The existence of two-dimensional flows with an isotropic and negative eddy viscosity is demonstrated. Such flows, when subject to a very weak large-scale perturbation of wavenumber k will amplify it with a rate proportional to k2, independent of the direction.
Specifically, it is assumed that the basic (unperturbed) flow is space-time periodic, possesses a centre of symmetry (parity-invariance) and has three- or six-fold rotational invariance to ensure isotropy of the eddy-viscosity tensor.
The eddy viscosities emerging from the multiscale analysis are calculated by two different methods. First, there is an expansion in powers of the Reynolds number which can be carried out to large orders, and then extended analytically (thanks to a meromorphy property) beyond the disk of convergence. Secondly, there is a spectral method. The two methods typically agree within a fraction of 1%.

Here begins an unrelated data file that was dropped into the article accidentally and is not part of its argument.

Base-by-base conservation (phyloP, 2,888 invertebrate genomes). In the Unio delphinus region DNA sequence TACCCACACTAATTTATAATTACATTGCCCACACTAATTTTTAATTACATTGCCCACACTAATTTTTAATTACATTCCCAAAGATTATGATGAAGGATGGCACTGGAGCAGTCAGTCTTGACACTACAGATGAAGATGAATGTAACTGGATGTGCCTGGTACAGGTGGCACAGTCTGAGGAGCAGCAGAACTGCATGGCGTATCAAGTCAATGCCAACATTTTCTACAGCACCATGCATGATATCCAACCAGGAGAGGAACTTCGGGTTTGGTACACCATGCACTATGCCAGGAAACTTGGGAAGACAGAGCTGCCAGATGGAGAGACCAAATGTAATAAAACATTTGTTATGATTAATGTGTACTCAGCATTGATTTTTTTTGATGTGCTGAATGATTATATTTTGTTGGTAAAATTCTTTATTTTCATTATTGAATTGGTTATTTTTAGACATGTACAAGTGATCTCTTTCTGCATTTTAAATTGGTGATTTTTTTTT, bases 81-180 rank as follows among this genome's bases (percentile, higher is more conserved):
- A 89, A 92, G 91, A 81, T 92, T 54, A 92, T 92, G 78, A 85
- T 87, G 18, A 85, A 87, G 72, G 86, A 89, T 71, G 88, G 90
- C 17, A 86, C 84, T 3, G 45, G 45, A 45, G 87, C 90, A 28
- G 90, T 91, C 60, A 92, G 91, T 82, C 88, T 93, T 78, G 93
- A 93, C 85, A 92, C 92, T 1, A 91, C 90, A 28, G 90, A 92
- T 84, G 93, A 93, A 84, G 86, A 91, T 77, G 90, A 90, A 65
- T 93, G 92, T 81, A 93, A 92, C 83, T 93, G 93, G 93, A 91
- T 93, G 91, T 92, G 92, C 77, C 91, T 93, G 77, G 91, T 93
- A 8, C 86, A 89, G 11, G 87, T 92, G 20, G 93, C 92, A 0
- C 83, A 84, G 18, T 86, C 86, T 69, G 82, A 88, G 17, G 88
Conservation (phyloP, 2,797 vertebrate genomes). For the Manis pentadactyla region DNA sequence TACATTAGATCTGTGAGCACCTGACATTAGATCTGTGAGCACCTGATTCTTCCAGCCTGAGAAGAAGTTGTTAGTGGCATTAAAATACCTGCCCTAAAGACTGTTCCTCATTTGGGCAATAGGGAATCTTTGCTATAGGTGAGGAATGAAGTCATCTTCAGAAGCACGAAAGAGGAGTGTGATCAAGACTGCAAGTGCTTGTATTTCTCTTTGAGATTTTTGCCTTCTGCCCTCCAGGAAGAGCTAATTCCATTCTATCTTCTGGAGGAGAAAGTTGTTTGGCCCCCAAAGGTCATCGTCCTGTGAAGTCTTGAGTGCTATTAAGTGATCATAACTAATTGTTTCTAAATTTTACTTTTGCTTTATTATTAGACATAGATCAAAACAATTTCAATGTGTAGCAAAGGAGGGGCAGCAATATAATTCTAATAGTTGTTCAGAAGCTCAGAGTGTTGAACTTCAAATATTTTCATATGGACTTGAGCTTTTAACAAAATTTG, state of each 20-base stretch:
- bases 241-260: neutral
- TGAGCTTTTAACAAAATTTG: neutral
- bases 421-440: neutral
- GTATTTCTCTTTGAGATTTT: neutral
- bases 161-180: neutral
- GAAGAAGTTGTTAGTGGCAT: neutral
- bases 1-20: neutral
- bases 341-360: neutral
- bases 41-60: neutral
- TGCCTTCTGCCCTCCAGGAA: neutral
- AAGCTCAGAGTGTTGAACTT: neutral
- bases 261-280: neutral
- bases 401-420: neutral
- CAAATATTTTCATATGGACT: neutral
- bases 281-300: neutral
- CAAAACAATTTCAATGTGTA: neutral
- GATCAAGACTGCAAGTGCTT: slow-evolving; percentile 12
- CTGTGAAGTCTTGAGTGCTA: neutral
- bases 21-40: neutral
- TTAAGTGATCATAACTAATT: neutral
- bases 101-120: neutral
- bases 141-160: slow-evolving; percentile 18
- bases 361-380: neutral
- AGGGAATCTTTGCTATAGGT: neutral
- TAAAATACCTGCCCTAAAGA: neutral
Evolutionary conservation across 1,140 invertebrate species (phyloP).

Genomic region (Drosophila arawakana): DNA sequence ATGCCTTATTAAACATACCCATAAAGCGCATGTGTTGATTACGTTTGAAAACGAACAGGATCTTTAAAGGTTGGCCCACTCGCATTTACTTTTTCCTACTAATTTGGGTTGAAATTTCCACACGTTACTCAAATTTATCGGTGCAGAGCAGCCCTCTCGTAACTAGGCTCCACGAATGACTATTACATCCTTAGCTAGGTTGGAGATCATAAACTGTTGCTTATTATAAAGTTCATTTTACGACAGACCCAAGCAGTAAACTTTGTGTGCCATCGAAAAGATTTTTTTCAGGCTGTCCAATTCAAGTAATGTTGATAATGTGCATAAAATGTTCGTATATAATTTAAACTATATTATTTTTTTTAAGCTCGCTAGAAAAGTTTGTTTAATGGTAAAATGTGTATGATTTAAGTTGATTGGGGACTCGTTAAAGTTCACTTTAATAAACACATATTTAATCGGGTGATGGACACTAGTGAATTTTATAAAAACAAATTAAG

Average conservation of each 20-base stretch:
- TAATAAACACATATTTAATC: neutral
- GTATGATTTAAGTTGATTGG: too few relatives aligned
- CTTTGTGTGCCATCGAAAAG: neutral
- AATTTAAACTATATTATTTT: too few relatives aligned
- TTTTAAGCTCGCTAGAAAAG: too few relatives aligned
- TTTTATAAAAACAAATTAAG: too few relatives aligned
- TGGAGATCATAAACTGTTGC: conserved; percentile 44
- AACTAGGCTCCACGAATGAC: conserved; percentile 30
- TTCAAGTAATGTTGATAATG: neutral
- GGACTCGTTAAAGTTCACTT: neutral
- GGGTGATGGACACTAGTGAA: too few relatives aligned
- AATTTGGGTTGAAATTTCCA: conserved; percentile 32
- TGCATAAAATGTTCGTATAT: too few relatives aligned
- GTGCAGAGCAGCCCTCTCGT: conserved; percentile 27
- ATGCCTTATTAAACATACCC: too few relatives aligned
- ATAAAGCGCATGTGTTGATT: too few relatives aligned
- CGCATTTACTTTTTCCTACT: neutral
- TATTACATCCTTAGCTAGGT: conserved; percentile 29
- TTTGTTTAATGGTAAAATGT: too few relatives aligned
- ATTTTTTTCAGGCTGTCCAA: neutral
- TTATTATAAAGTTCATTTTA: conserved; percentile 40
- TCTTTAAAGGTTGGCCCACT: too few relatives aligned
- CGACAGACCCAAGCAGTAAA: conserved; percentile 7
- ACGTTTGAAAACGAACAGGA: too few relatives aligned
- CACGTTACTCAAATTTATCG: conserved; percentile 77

A simple example, the ‘decorated hexagonal flow’, of a time-independent flow with isotropic negative eddy viscosity is given. Flows with randomly chosen Fourier components and the required symmetry have typically a 30% chance of developing a negative eddy viscosity when the Reynolds number is increased.
For basic flow driven by a prescribed external force and sufficiently strong largescale flow, the analysis is extended to the nonlinear régime. It is found that the largescale dynamics is governed by a Navier-Stokes or a Navier-Stokes-Kuramoto-Sivashinsky equation, depending on the sign and strength of the eddy viscosity. When the driving force is not mirror-symmetric, a new ‘chiral’ nonlinearity appears. In special cases, the large-scale equation reduces to the Burgers equation. With chiral forcing, circular vortex patches are strongly enhanced or attenuated, depending on their cyclonicity.